- Stalag 10a during the Second World War -
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Those known to have been held in or employed at
during the Second World War 1939-1945.
- Szybkowski Jozef. Strzelec
- Townsend Albert Edward. RSM.
- Young Henry Hynd. Pte This page is new, as yet no names have been submitted.
The names on this list have been submitted by relatives, friends, neighbours and others who wish to remember them, if you have any names to add or any recollections or photos of those listed, please Add a Name to this List
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Pte Henry Hynd Young 8th Pioneer Btn Kings Own Royal RegimentMy dad, Harry Young, died some years ago, but I only recently got sight of his war record. He was captured on 29 April 1940 at Amiens, France and was taken to Stalag XXA, prisoner no. 19412, on 21 July 1940 from a Dulag. He was transferred to Stalag XXB on 1 November 1940 and appears to have stayed there until repatriated. He arrived back in the UK on 19 May 1945. Would be interested to know how he would have spent his time and any photographs would be particularly welcome as he never spoke about his time as a POW apart from mentioning he went on a Death March.Ray Young
RSM. Albert Edward Townsend Royal Army Medical CorpsRSM. A.E.Townsend was captured near Dunkirk. He was marched to Stalag 10A then to Stalag 8B. He was repatriated in 1944.Alan
Strzelec Jozef Szybkowski 3rd Coy. 37th BattalionMy great grandfather Jozef was conscripted into the Polish military in 1938, being assigned to the 37th 'Leczycki' Regiment located in the city of Kutno. Prior to this he had worked as a farm labourer in the village of Morawce. He participated in what is now known as 'The Battle of Bzura' or 'The Battle of Kutno'.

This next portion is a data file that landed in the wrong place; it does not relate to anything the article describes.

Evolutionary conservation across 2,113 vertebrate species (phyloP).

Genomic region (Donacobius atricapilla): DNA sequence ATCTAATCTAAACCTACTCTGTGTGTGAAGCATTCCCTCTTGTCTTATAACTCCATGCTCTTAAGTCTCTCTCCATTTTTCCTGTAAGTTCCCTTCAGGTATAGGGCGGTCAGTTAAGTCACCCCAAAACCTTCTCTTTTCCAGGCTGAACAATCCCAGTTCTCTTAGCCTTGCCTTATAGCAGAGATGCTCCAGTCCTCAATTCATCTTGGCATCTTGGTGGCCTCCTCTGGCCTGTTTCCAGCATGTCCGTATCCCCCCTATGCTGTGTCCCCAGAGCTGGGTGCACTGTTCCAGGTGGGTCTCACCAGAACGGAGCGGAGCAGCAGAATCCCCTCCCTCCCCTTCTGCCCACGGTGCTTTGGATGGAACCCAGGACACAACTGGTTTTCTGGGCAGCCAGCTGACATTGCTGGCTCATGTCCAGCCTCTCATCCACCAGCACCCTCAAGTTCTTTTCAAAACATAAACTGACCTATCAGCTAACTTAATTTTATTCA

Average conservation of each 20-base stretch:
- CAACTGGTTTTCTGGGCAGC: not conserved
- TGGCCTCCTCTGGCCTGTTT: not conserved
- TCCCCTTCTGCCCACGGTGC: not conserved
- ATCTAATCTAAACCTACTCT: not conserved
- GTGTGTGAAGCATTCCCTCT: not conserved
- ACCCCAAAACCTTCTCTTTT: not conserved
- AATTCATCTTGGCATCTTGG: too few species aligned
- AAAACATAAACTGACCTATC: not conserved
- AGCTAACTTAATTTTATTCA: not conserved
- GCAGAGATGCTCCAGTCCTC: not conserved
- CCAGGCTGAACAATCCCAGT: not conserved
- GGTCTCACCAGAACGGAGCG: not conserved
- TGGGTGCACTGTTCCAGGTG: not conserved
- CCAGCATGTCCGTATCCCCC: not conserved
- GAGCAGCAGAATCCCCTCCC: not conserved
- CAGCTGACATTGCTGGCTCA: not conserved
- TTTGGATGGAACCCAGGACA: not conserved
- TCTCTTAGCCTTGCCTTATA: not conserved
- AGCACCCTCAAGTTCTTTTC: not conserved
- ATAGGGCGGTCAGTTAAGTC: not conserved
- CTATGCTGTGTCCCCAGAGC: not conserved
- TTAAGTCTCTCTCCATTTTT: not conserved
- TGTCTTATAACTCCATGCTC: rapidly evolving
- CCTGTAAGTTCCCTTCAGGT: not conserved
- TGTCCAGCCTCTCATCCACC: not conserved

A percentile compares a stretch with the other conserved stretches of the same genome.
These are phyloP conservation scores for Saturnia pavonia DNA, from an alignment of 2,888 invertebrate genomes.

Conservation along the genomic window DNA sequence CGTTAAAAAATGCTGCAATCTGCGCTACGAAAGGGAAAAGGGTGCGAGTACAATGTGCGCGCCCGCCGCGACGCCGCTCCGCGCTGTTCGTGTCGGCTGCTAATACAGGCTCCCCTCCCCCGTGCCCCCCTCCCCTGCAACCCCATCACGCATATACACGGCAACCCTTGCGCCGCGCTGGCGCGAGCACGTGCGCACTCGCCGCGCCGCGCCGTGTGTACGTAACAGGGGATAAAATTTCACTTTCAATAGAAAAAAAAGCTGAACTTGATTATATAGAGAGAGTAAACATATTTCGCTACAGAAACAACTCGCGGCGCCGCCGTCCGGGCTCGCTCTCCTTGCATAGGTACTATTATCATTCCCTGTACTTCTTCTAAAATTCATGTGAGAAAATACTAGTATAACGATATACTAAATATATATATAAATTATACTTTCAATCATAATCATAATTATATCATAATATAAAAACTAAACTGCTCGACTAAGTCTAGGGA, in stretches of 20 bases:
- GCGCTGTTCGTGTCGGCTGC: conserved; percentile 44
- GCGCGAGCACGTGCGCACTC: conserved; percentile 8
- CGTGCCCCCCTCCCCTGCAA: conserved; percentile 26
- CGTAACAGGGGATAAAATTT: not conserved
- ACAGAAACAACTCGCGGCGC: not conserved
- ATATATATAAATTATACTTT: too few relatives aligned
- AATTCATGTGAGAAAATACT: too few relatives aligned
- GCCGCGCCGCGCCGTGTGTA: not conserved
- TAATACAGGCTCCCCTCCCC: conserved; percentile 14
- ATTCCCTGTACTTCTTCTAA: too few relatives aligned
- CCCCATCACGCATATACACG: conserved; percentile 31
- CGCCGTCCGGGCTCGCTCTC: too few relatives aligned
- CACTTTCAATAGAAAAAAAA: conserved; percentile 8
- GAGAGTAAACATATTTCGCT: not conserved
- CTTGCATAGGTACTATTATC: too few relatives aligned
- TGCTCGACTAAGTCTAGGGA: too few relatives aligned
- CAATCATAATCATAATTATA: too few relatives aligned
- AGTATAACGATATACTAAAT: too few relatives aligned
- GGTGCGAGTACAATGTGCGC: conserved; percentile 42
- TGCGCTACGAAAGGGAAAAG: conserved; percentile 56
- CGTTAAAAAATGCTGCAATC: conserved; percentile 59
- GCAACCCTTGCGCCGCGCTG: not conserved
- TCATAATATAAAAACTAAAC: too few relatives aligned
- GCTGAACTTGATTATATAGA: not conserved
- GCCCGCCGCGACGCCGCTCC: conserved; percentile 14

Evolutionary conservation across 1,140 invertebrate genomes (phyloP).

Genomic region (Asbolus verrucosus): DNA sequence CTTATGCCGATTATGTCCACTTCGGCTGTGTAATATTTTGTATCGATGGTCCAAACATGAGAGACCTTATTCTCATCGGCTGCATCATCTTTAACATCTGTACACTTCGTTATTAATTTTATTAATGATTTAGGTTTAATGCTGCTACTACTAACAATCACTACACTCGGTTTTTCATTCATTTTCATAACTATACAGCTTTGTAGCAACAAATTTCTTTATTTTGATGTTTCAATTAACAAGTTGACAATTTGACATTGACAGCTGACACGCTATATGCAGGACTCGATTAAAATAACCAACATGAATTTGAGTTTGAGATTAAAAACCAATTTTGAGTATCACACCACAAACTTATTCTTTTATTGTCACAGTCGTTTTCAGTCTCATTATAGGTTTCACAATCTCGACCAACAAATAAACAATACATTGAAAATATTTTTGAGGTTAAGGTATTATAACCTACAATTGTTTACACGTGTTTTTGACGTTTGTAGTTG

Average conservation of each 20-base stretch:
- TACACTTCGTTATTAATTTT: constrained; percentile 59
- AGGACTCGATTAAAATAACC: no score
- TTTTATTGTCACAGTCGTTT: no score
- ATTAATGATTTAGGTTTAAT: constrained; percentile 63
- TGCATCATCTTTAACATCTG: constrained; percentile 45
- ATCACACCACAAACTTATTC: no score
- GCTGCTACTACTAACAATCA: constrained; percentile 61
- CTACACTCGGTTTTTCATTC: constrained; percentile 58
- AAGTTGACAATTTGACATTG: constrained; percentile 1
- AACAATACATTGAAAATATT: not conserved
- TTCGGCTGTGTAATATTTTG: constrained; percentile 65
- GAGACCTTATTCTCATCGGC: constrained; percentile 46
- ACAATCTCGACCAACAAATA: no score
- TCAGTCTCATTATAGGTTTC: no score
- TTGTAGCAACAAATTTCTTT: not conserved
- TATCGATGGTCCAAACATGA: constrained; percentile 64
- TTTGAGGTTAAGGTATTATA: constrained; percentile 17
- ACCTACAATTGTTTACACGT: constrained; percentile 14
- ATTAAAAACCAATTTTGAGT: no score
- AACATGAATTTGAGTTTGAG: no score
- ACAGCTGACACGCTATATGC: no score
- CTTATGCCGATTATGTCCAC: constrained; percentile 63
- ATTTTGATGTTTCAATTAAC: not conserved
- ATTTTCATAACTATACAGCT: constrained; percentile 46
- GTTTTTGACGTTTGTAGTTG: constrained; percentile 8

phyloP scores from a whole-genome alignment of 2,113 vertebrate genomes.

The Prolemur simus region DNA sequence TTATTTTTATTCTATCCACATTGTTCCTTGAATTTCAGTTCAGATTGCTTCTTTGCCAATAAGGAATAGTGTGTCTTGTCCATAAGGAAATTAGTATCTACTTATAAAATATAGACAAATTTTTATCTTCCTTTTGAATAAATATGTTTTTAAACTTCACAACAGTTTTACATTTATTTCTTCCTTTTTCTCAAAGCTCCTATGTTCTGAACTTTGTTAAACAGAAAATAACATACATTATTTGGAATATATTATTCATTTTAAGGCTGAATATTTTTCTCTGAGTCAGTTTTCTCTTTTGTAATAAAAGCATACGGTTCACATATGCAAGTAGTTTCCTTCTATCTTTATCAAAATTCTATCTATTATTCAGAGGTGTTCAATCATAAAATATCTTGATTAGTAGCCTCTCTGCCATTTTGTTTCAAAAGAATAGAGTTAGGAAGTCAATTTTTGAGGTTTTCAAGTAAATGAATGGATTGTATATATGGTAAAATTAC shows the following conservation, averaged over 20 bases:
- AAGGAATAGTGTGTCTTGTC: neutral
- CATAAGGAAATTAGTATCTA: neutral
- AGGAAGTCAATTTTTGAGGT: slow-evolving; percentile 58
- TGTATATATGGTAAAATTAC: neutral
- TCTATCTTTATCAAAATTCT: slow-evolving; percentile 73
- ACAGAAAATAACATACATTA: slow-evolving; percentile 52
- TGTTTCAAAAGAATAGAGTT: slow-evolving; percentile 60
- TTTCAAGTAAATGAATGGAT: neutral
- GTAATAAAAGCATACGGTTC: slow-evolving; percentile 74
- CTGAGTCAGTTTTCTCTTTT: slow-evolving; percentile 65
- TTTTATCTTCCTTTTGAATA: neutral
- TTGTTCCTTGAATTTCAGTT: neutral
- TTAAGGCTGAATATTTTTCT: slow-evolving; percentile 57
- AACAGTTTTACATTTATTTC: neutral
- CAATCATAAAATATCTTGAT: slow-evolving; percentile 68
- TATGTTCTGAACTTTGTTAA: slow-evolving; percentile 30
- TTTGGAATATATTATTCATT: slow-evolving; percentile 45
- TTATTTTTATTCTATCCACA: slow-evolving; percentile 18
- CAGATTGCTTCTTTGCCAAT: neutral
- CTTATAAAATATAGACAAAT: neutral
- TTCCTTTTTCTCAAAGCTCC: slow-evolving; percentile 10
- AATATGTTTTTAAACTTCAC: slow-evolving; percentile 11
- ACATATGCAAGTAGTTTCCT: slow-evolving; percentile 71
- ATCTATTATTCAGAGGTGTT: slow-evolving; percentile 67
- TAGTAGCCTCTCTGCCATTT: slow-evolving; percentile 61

He surrendered along with the remainder of his regiment at Ilow on 18th September 1939. From here he was transferred to Stalag XA and designated as Prisoner No. 339P, where he remained until 5th January 1941, when he and seven other men from the camp were 'Released for civilian work' and assigned to a farm in the area of Handewitt, known as Handewitt Field, the employers' name was M. Clausen. Here he remained, and met my great grandmother Antonina Jeremenko, who had been deported from the occupied territory of Ukraine in 1943 as an 'Ostarbeiter' to perform domestic duties at the Clausen household.
When Flensburg fell to the allies they were placed in the Wentorf DP camp and married on 28th July 1945 in the Flensburg Registry Office. Over the course of the next few years the pair were transferred to various DP camps. Jozef joined the Civil Mixed Labour Organization and later the Watchman service within the British Zone, and Antonina gave birth to three children, one of whiom suffered an accidental death at the Wedel DP camp.
They had initially intended on leaving for Morawce, but decided otherwise because of the Soviet presence. They applied for assistance from the IRO and on 8th July 1950 they left Bremerhaven harbour aboard the SS Fairsea bound for Australia.
The family spent some time in a refugee camp at Somers in Victoria, where Jozef had to work on contract in exchange for the family's asylum. Eventually the family was released and they settled in a nearby town with three new children. Jozef returned to Poland for the first time in 1973 to attend his mother's funeral, he died in 1990.Kody
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